Female-founded food tech Orbillion Bio recently raised US$5M in its seed round for the development of its cruelty-free lab-grown alternatives to ‘heritage meats’ like wagyu beef, elk, sheep, and American bison.
Silicon Valley-based Orbillion Bio closed its oversubscribed round with support from Silicon Valley entrepreneurs, biotech industry experts, and European deep tech investors like One Ventures who have also invested in Climax Foods, Finless Foods and Wild Earth; Metaplanet Holdings; European Nucleus Capital (invested in Hoxton Farms); and FoundersX Ventures (SpaceX investors).
The company received further support from Prithi Ventures who have invested in Mission Barns and Turtle Tree Labs; Outset Capital; Quiet Capital; Beresford Ventures; DVC; and angel investors like CEO of Hanmi Pharmaceuticals, Jonghoon Lim; Kris Corzine; CEO of the first biotech PBC, Perlara, Ethan Perlstein; along with a university endowment.
Orbillion Bio will use the funds received in this round to reduce its production costs and introduce its first product- fine Wagyu beef through a pilot phase in the market.
Founded by CEO Dr. Patricia Bubner along with CTO Dr. Gabriel Levesque-Tremblay and COO Samet Yildirim, the company is backed by Y Combinator (YC) that is behind the launch of popular tech firms like Stripe, DoorDash and Airbnb, marking the first time the accelerator has invested in cell-cultured red meat.
In a prior interview with Green Queen, Bubner discussed the company’s process and why it stands out from other similar competitors in the market. “Our advanced bioprocessing enables us to rapidly isolate, screen and select cells that are best suited for commercial-scale food production. This allows us to move from sample to finished product 5x faster than other companies.”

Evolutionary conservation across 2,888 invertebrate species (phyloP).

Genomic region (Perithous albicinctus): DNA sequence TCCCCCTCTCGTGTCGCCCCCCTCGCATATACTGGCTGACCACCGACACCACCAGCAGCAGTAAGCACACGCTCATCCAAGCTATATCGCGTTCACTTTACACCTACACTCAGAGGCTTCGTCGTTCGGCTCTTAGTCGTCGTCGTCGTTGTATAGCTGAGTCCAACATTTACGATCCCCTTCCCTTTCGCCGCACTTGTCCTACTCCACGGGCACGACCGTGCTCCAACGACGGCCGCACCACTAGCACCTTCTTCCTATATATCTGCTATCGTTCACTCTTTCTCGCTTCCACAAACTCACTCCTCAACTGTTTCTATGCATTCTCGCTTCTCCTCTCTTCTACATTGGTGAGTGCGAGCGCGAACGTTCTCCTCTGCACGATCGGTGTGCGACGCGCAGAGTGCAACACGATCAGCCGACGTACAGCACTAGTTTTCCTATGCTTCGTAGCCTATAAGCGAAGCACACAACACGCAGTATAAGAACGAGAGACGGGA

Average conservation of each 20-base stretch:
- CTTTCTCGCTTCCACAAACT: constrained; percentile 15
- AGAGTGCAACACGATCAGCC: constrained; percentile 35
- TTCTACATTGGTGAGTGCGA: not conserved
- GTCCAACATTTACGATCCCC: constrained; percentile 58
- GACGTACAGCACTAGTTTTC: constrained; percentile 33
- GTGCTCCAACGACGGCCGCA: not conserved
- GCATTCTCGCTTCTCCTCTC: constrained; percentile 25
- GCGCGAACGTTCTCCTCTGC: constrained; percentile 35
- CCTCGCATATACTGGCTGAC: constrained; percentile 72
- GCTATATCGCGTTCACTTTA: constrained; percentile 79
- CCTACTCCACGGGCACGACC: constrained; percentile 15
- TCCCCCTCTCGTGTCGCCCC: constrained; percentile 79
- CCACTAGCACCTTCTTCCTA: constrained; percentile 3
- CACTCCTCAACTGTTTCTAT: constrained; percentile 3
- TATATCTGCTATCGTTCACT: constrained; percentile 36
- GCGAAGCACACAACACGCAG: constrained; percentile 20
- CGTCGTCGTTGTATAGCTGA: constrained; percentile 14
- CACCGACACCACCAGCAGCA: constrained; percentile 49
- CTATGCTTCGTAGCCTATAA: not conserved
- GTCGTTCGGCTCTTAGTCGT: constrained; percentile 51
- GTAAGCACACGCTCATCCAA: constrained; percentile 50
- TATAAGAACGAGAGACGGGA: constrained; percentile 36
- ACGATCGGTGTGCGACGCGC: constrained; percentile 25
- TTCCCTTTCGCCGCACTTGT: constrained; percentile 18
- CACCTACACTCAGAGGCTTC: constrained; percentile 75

Speaking about the overwhelming response at the company’s first public tasting event where it presented its cultured wagyu beef, wild elk and sheep, in a press release seen by Green Queen, Bubner, said: “Going into Demo Day, I actually felt pretty confident since our first tasting had gone so well the week before, But even I could not have anticipated the wave of interest that was about to hit. To me, that provided even further validation of not just the immense untapped market potential here, but also of our specific approach of prioritizing flavor and rapid scale-up above all else.”
Going into Demo Day, I actually felt pretty confident since our first tasting had gone so well the week before, But even I could not have anticipated the wave of interest that was about to hit. To me, that provided even further validation of not just the immense untapped market potential here, but also of our specific approach of prioritizing flavor and rapid scale-up above all elseDr. Patricia Bubner, Co-Founder & CEO, Orbillion Bio
The public tasting along with the company being presented at Y Combinator’s Demo Day attracted the attention of top-tier investors leading to an oversubscribed funding round.
Ex-GoogleX co-founder and managing partner at At One Ventures, Tom Chi, said: “This has the potential to both address the higher end of the marketplace as well as the possibility of biodiversity wins from lessened pressure on game animals.”
Furthermore, the company’s advisory board features high-profile food and food-tech experts like Ron Shigeta (ex-IndieBio), Guy Crims (Master Wagyu Butcher at Niku Steakhouse) and Caio Malufe (ex-Cargill).
“We love to see teams that are focused on the right things, and Orbillion is a great example. They’re completely focused on the flavor and the science. We’re excited for the future they’re building”, said Ali Rohde, GP at Outset Capital, an early-stage venture fund he co-manages.
Speaking to Green Queen, Bubner confirmed that Orbillion was focused on launching in the U.S. market first, adding that “our go to market will be via high-end restaurants and retailers before slashing the price and making our products available for everyone, which is the goal of course!” When asked about a timeline, she said that they “plan on our first product release in 2023.”
Cell-based meats are having a moment around the world, for instance, recently, Dutch cultivated meat startup, Meatable secured US$47 million in its financing round that will help expand the brand’s portfolio by adding cell-based beef to its production and another Silicon Valley food tech, Mission Barns raised US$24 million that will be used for constructing its Bay Area-based cell-based fat pilot manufacturing facility.
Apart from meats, companies are working to develop cruelty-free cell-based alternatives for F&B, skincare, and medical industries like North Carolina-based startup, Jellatech closed its US$2 million pre-seed round that will help launch its animal-free collagen and gelatin ingredient samples for these sectors.
Elsewhere, the first and North American company Cultured Decadence dedicated to creating lobster and shellfish from fish cells secured US$1.6 million to launch its products in the market.
Lead image courtesy of Orbillion Bio.